Inc. Magazine’s cover story this month is How to Be a Great Boss, but what happens when you don’t work with that “great boss” who proactively provides all the training and development you need to improve your ability to lead? If you’re not sure how to ask for, justify, or advocate for the training or coaching or resources you need to succeed, these three tactics will help.
Asking your boss for two grand to attend a leadership course in Cancun will require serious justification on your part to lower his eyebrows and get the okay. But, if you can approach the conversation with clear benefits for your attendance, you might make some headway. Try this phrase: “With this ____ (insert leadership course or anything else you want), I can ____ (what will you do better or different as a result of this course?), which means ____ (how will your new knowledge or skills impact the bottom line?).
Much as we describe leadership and behavior as contagious and mention that everything we do, say, think, believe, and how we behave rubs off on others, the development you seek as a mid-level manager or leader of many, will have a ripple effect. How many team members, direct reports, or indirect reports will your increased confidence, ability to communicate more clearly, skills in dealing with difficult people, or motivating performance…impact? If hiring a professional coach for you will reduce time spent in HR’s office, or speed up productivity, those are also worth mentioning when you make your request.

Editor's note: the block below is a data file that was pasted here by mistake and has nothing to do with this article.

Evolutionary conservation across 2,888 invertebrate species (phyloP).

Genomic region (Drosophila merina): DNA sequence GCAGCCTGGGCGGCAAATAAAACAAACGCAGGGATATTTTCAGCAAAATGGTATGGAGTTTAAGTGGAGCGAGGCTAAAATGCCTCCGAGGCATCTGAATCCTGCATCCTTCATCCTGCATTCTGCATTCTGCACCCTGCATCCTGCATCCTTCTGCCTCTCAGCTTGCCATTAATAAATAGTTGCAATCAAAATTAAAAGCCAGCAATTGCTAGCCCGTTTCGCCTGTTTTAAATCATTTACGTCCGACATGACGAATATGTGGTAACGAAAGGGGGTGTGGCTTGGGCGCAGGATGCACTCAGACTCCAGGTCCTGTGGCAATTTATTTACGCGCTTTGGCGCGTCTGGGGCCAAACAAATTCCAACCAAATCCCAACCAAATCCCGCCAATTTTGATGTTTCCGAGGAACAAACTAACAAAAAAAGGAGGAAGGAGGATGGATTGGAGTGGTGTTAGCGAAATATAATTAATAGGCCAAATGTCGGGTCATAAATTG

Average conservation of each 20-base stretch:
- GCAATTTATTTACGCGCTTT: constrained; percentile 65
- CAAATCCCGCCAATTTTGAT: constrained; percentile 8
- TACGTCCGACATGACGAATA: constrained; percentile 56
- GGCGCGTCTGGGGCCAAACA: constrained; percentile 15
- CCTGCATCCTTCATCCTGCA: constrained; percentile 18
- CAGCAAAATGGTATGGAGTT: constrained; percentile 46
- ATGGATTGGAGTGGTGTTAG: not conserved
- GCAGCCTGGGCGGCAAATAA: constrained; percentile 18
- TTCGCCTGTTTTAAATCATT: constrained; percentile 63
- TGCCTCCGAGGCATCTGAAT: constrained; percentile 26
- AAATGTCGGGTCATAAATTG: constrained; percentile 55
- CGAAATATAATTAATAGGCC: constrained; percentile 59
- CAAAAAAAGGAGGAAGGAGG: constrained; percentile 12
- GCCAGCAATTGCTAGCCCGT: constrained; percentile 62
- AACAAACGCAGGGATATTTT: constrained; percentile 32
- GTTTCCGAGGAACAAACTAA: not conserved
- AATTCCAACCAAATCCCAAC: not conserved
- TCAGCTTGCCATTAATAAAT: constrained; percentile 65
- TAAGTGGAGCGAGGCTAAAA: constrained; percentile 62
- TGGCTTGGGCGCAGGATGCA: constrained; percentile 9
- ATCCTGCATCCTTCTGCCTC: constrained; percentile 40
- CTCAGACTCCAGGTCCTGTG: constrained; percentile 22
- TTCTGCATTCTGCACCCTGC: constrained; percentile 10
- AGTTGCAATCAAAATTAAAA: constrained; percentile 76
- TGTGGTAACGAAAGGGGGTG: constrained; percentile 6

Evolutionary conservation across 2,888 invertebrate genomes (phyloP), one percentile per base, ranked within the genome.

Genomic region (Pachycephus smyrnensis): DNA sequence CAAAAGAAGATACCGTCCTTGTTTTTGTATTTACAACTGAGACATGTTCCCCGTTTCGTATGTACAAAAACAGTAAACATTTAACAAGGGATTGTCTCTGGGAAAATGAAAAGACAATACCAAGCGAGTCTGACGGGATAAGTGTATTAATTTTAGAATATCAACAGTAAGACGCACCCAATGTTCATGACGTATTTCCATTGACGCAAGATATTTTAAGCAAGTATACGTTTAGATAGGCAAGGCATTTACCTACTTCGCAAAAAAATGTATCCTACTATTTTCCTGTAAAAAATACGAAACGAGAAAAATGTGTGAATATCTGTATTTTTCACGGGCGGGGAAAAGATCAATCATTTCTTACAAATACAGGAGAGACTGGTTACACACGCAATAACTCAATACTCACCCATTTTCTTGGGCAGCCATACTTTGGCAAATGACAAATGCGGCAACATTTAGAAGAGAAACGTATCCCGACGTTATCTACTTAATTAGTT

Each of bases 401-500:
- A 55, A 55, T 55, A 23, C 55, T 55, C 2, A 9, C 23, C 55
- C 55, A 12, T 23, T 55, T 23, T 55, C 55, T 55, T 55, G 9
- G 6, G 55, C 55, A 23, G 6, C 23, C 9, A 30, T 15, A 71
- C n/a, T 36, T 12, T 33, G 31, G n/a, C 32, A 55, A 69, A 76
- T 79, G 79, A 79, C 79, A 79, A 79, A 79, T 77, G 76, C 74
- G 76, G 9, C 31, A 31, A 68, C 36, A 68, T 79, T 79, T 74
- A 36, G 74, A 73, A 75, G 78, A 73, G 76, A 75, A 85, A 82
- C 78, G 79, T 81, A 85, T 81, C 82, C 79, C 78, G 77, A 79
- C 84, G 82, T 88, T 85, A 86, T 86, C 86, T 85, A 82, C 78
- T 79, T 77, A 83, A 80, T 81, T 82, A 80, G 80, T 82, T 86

Many organizations believe one day of training will fix problems it took two years to create. In only rare cases is this true. Yet, when a course is brought in with no follow up or action steps or summary report that keeps the momentum going, you create a one hit wonder that no one remembers. More importantly, you train team members to endure this one event and then go back to normal. Training and development of you or the team you have the privilege of leading is not effective if it’s a drive-by event in which we focus a day on fixing the issue and months complaining about why it’s not fixed, doing nothing different but expecting radically new results. Request results from your training firm or coach and keep them accountable. Show the powers that be your request will produce results.
Training is a process and the more follow up you can show is included in your training proposal and the more time spent discussing measurable results and metrics will keep anyone from questioning your decision to spend the money on an event that produced results that could last a lifetime.
Contagious Companies, Inc. is a training and development firm that provides leadership development that you can measure and that lasts. For more information on training tools, resources, and courses, go to www.contagiouscompanies.com or call 1-866-382-0121.
Monica Wofford, MBA, CSP, is an international speaker, trainer, and author who helps managers who were promoted, actually become prepared to lead.